I want to give him the benefit of the doubt. I want to believe he is cognitively clear and capable. I want to have confidence in him and his ability to lead. I don’t want to second guess him. I don’t want to cringe when he opens his mouth. I don’t want to feel as though this country has been hung out to dry by a man who can’t admit he is in way over his head (he has no inkling he is floundering). Of course, I’m referring to President Donald Trump.
As you have probably heard, yesterday, our President retweeted a video (originally posted and subsequently removed by Twitter and Facebook) that falsely stated hydroxychloroquine can cure Covid-19, a claim in direct opposition to the FDA’s conclusion that administering hydroxychloroquine to Covid-19 hospitalized patients neither speeds recovery nor decreases the likelihood of death. At yesterday’s White House press briefing, President Trump praised the doctor featured in the questionable video. “I can tell you this,” he said, “she was on air, along with many other doctors. They were big fans of hydroxychloroquine, and I thought she was very impressive...I don’t know which country she comes from, but she said that she’s had tremendous success with hundreds of different patients. And I thought her voice was an important voice, but I know nothing about her.” The key takeaway here, “I know nothing about her,” is a shocking admission of ignorance.
Who is this “important voice” lauded by President Trump? She is Dr. Stella Immanuel, self-described “physician, author, speaker, entrepreneur, deliverance minister, God’s battle axe and weapon of war.” Dr. Immanuel studied medicine at the University of Calabar in southeastern Nigeria, worked as a pediatrician in Louisiana, is licensed in Texas, Louisiana and Kentucky, and has been a physician at the Rehoboth Medical Center in Texas since October, 2019. Her medical credentials are solid; however, Dr. Immanuel holds some rather unconventional beliefs, which, if Donald Trump had taken the time to know his source, should have warned of forthcoming controversy.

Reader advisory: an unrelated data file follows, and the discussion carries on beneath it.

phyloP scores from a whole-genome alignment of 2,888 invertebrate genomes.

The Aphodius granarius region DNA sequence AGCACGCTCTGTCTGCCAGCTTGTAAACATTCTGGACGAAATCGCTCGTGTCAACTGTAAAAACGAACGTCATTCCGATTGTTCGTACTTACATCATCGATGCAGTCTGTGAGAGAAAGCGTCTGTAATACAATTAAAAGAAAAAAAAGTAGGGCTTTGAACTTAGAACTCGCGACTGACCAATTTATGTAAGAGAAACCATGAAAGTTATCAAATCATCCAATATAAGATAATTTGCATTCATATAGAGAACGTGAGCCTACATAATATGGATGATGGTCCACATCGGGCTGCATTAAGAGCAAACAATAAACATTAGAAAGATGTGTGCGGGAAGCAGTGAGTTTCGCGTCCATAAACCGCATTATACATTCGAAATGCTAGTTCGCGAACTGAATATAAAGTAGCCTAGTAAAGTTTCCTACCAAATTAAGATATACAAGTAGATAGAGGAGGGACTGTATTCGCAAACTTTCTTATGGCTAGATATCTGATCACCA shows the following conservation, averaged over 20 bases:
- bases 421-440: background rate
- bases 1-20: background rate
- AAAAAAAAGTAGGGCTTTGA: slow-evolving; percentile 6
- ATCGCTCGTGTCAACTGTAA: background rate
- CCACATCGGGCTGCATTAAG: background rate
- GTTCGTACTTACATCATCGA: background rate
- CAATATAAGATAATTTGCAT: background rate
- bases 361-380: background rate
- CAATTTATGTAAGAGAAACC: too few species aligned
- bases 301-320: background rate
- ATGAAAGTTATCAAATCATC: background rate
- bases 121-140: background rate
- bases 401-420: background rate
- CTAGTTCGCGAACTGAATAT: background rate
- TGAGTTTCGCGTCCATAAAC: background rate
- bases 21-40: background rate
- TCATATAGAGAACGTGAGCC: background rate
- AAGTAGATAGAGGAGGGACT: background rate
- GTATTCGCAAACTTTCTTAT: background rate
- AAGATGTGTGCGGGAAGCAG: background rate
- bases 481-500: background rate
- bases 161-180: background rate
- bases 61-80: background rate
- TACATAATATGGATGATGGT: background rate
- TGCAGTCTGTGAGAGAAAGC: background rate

Dr. Stella Immanuel, her reputation, practice, or religion, is not the issue here, nor is the viability of hydroxychloroquine as a treatment for Covid-19. The gullibility and moral culpability of a president who freely presents hearsay to the American people during a dangerous pandemic is the issue and an increasingly pressing concern.
Our President should be knowledgeable. Armed with facts and the support of medical experts, he should confidently address the American people without referring to a prepared script or retweeting unvetted posts. He should KNOW what he’s saying. Our President should attend briefings, completely read reports, rely on better sources than Twitter or Facebook. Our President should listen to both sides of every issue and not hear only what he wants to hear. And the President of the United States should never say, “I know nothing.”
In most cases, a tweet is an insignificant social media post. However, President Trump’s tweets are a window into his mindset. Reposting misleading information, as he did yesterday, from a doctor he admittedly knew nothing about proves President Trump is unreliable and easily led. The more he talks, and the more he tweets, the more we see how little Donald Trump knows, and how little his own ignorance and shortcomings concern him.
I wish I could support the president. I truly do. But oddities like yesterday’s presidential tweet make that impossible.